Myotonic dystrophy type 2
- Dystrophia myotonica type 2
- Proximal myotonic myopathy
- Myotonic myopathy, proximal
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- Ankle-foot braces, wheelchairs, or other assistive devices may be used as needed for weakness
- Defibrillator placement may be needed for arrhythmias
- Cataracts can be removed for those with impaired vision
- Testosterone replacement therapy may be useful for hypogonadism in males
Myotonia is usually mild and rarely requires treatment. Routine exercise appears to help with pain control, as well as with muscle strength and endurance. The effectiveness of most medications for pain management varies. Mexilitene, which is very effective for some forms of myotonia, has helped control muscle pain in some people with this condition. Other medications that have been used with some success include gabapentin, nonsteroidal anti-inflammatory drugs (NSAIDS), low-dose thyroid replacement, low-dose steroids, and tricyclic antidepressants. Cholesterol-lowering medications should be avoided when they are associated with increased weakness.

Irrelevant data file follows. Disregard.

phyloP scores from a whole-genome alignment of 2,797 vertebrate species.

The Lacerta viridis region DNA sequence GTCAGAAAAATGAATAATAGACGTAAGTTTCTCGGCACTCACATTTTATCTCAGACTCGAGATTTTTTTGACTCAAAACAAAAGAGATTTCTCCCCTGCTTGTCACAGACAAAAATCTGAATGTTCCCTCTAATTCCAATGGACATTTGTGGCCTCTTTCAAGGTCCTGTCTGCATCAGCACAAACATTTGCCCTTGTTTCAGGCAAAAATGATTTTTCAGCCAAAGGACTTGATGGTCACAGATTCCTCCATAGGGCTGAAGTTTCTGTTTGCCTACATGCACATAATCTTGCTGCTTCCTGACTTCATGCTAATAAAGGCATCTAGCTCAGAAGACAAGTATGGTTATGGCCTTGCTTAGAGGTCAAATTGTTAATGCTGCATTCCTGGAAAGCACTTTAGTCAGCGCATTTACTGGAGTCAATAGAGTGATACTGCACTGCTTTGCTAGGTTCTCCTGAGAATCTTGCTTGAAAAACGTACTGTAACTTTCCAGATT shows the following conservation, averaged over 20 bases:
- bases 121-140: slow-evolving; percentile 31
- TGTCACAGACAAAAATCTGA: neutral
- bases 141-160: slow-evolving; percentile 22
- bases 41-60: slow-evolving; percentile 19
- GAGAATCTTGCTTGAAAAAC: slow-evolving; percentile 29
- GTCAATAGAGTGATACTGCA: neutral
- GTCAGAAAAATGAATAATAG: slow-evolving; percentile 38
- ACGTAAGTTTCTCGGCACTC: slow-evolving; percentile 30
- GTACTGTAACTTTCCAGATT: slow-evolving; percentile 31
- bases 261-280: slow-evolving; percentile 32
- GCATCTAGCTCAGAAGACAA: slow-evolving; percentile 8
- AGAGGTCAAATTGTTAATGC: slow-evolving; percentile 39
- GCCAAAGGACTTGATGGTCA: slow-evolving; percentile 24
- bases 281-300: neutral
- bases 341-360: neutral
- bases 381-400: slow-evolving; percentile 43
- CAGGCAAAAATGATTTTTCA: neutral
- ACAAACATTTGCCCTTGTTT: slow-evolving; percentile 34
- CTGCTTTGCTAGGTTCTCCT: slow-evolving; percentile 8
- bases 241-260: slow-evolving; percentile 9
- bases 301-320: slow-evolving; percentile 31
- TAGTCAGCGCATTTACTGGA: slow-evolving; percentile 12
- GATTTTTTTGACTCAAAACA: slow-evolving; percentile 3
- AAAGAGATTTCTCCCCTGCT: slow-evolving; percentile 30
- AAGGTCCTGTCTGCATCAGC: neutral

There are steps a person can take to prevent some secondary complications. Anesthetic risk may be increased, so careful assessment of heart and respiratory function before and after surgery are recommended. Affected people should also have a yearly electrocardiogram or cardiac MRI to detect possible conduction defects or cardiomyopathy.
You can see more detailed information about the management of myotonic dystrophy type 2 on the GeneReviews Web site.
- Joline C Dalton, Laura PW Ranum, and John W Day. Myotonic Dystrophy Type 2. GeneReviews. July 3, 2013; http://www.ncbi.nlm.nih.gov/books/NBK1466/. Accessed 2/10/2014.
- GeneReviews provides current, expert-authored, peer-reviewed, full-text articles describing the application of genetic testing to the diagnosis, management, and genetic counseling of patients with specific inherited conditions.
- Orphanet lists European clinical trials, research studies, and patient registries enrolling people with this condition.